Sea-ice Extent in the Arctic at a Historical Low

Sea-ice Extent in the Arctic at a Historical Low

For the month of July 2020, the Arctic sea-ice extent is as low as it has ever been since the beginning of satellite observation. The sea-ice retreat is especially pronounced off the Siberian coast, as a result of which the Northeast Passage (also referred to as the Northern Sea Route) was ice-free by mid-July. Virtually from the outset, this year promised to be an anomalous one in terms of both ice thickness and ice drift.

In addition, in June there was a cell of warm air that produced extremely high temperatures in Siberia and seriously impacted the sea-ice cover; in the Russian Arctic (the sector from 30 to 180° East), ice covers roughly 1 million square kilometres fewer of the ocean than in the past seven years.

MOSAiC Expedition 

During the MOSAiC expedition, a number of unusual factors were observed and investigated this winter. These included ice-drift and ice-thickness anomalies, which AWI experts surmised would likely have an effect on the summertime melting; model comparisons have since proven them right. And now there are a range of further factors that can contribute to the massive sea-ice retreat, the most rapid loss of ice cover ever recorded in the month of July: this year, temperatures on the East Siberian coast were more than 6 °C warmer than the long-term average in May and June. A cell of warm air over the region dominated the weather in the Arctic, leading to temperatures far above the long-term average. As a result, the snow melted early in the year, and Siberia’s permafrost soils began thawing.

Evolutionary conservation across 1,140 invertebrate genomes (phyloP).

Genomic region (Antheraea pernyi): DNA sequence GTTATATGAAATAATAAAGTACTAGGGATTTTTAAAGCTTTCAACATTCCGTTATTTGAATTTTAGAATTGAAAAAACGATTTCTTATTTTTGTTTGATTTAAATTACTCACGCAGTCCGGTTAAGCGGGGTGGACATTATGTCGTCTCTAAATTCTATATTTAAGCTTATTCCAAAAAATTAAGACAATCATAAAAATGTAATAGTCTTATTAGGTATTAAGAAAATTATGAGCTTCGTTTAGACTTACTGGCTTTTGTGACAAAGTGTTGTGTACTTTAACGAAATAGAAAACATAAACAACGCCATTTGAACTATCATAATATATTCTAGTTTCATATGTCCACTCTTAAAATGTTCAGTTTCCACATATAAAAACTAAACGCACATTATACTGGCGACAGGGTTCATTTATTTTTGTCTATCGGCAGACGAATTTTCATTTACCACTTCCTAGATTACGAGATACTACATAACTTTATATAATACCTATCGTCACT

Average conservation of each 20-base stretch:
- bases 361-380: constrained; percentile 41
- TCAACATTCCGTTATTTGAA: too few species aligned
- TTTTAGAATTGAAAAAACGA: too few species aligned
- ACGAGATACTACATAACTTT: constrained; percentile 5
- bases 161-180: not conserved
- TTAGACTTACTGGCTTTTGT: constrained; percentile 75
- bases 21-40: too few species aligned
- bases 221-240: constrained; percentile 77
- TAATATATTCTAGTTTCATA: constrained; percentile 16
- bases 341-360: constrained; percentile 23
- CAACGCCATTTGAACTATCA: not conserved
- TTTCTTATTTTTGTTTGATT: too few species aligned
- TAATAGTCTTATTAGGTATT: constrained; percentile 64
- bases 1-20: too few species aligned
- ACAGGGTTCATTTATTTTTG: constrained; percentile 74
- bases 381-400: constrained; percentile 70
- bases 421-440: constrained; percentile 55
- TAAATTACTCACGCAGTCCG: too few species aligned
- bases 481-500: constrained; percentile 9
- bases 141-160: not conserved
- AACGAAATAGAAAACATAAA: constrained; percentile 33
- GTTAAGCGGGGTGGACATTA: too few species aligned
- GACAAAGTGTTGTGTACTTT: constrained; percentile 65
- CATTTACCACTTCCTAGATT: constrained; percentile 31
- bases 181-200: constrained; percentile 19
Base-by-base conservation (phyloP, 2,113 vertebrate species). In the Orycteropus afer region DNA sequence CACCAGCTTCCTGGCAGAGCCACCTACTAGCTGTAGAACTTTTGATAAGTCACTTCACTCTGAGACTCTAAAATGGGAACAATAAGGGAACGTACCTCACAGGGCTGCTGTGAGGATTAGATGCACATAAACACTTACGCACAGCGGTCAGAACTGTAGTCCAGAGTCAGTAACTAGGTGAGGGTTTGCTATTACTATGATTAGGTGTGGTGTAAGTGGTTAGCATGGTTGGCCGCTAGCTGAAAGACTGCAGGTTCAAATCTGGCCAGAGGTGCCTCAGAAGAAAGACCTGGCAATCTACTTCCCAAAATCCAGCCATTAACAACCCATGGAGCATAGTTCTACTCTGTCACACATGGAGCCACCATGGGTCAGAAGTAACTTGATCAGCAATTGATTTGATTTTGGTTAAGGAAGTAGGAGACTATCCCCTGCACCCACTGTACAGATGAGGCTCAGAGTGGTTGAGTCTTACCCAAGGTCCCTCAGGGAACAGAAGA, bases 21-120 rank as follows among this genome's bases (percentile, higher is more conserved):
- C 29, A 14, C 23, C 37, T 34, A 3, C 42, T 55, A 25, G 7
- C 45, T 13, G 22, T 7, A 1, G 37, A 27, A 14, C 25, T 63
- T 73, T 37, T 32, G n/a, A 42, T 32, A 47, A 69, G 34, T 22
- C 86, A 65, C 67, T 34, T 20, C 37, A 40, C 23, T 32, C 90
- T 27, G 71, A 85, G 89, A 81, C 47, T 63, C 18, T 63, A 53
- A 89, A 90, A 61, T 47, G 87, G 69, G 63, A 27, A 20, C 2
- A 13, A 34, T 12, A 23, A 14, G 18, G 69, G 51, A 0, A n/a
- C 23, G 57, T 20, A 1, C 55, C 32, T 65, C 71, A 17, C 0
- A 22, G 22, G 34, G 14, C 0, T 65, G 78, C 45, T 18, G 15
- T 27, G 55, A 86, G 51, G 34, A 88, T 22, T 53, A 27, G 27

In June, this warming also led to intensified sea-ice retreat in the Laptev Sea, a phenomenon that spread to the East Siberian Sea in early July. By mid-July this had progressed to such an extent that the Northeast Passage was completely open for the first time in 2020. Since the beginning of July, conditions have changed: there is a high-pressure cell over the East Siberian and Chukchi Seas, accompanied by unusually warm temperatures (up to 10 degrees Celsius above average) over the Central Arctic. The stable atmospheric pressure system over the Arctic helped to strengthen the warm-air cell, which led to intensified melting of the snow cover on the ice, and with it, to an earlier breakup and melting of seasonal ice. Researchers consider areas in which less than 15 percent of the ocean is covered with ice as “ice-free”.

The German research icebreaker Polarstern. (Copyright: Alfred-Wegener-Institut / Stefan Hendricks)

Historically low level of sea-ice extent